Park Ridge Panthers Cricket Club made history in March, hosting two grand final matches at home ground Hubner Park.

The B3 side won their grand final match with the C4 side narrowly losing by nine runs.

In both cases wet weather forced the games to be called early.

It was the first time in Panthers’ history that two teams played in grand finals on the same weekend.

Former player and coach Josh Henderson praised the success of the weekend, which was hampered by wet weather.

‘It’s amazing that the club was able to get two fields up and get so many supporters there,’ says Mr. Henderson.

The victory marked the B3’s first premiership together as a senior side, with most of the players being long-term club members who started together as juniors.

Throughout their cricket journey they’ve been coached to multiple premierships by Club President Lewis Mills, coach Josh Henderson and grounds curator Brett Casey.

‘It’s a massive win for the young fellas playing against men,’ explains Mr. Casey.

‘Some of them been playing at Park Ridge for eight or nine years.’

The weather was a factor on the weekend, with rain delays and damp conditions resulting in low scoring games for both teams.

The early cancellation meant that the C4 side were unable to chase a nine-run deficit, narrowly losing the final.

It was an unfortunate outcome for the players, who went undefeated throughout the season in a rare show of dominance.

As the undefeated premiers, taking the wet weather cancellation would have resulted in default victory, but the team pushed for the game to go ahead despite the difficult conditions.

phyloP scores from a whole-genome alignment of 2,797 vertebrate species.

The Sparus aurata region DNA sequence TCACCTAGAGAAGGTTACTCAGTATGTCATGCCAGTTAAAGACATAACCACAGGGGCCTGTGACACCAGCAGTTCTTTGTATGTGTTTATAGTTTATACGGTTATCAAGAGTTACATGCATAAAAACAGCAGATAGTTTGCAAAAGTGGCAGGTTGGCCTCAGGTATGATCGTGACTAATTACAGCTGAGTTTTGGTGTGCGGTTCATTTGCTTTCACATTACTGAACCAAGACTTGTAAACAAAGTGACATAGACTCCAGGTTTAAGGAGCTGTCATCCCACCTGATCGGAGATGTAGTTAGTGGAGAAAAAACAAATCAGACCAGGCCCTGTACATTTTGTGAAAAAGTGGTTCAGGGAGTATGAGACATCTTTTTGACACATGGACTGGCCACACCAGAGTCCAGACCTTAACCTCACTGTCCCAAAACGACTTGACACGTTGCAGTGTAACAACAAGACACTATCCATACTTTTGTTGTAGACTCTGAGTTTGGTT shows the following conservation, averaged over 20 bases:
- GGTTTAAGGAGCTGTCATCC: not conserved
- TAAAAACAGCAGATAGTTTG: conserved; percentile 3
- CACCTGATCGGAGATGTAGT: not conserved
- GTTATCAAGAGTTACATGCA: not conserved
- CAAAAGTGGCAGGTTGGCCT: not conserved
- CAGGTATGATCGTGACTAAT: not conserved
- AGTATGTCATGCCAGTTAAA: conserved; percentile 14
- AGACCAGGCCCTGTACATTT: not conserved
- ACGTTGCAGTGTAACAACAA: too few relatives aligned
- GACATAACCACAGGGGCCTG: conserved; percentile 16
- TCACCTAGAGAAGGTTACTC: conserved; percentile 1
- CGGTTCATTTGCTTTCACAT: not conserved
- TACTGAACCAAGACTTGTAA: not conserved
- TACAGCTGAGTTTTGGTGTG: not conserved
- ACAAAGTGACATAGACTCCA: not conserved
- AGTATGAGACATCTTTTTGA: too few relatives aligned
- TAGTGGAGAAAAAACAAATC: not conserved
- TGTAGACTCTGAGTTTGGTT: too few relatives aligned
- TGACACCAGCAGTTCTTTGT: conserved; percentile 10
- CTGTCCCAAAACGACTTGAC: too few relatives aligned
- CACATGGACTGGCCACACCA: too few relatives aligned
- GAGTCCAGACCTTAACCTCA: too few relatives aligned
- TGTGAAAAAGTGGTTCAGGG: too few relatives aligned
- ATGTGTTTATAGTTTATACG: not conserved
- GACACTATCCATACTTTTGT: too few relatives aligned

Mr Henderson explains,

‘Both teams wanted to play and I think it’s a testament to those guys that they wanted to get the contest on.’

 

A Community Club

Community connections were on display throughout the season.

Local legend Daryl Joyce, known as ‘Joycey’ to his mates, is recognized in the subdivision from the Gold Coast to Northside. In his early sixties, he’s been a member for Park Ridge Panthers for seventeen years.

A few weeks before the final, Mr. Joyce suffered a heart attack on the field.

‘I just got a pain in my chest and I asked if I could go get a drink of water, and I got halfway off the field and the pain just got more and more,’ he explains.

In a fashion that might be unsurprising to his friends, Mr. Joyce adds,

‘I wasn’t scared, I was just more disappointed that I couldn’t continue playing cricket.’

Mr. Joyce, who began playing cricket in 1969, was devastated to find out that he would miss the grand final.

During Sunday afternoon celebrations, players presented Mr. Joyce with his shirt, signed and framed by members of the club.

‘There were a few tears running down my cheeks,’ he admits.

‘It meant a lot to me, because it showed that the boys appreciated an old fella still running around playing cricket.’

Teammates signed Mr. Joyce’s shirt in a display of comradery

‘Park Ridge is a real family club,’ explains Mr. Casey. ‘He was lost for words when we presented him that.’

Mr. Joyce attributes the dedication of Club President Lewis Mills to the clubs’ success.

‘Before all these boys came along, Lewis Mills used to do it all, he used to do curating, he used to set the fields, roll the pitches, and captain a side.’

Mr. Mills’ coaching alumni includes test cricketer and umpire Paul Reiffel.

The return of Mr. Henderson to the club also played a vital role in the boys’ development. Park Ridge Panthers welcomed Mr. Henderson back in 2014 after first grade stints for Redland Tigers and a successful first-grade venture in England. While currently coaching elsewhere, he continues to keep close ties with the club.

‘He knows his cricket and he’s a very good coach and a good player,’ says Mr. Joyce.

Mr. Casey reiterates,

‘Josh is a legend. It’s probably a lot of his hard work over the last few years that a lot of these young fellas are at where they are.’

Mr. Joyce is going to stick around the club after his retirement, passing on his expertise. He plans to put his experience to good use by becoming an umpire, a move backed by the subdistrict.

 

 

 

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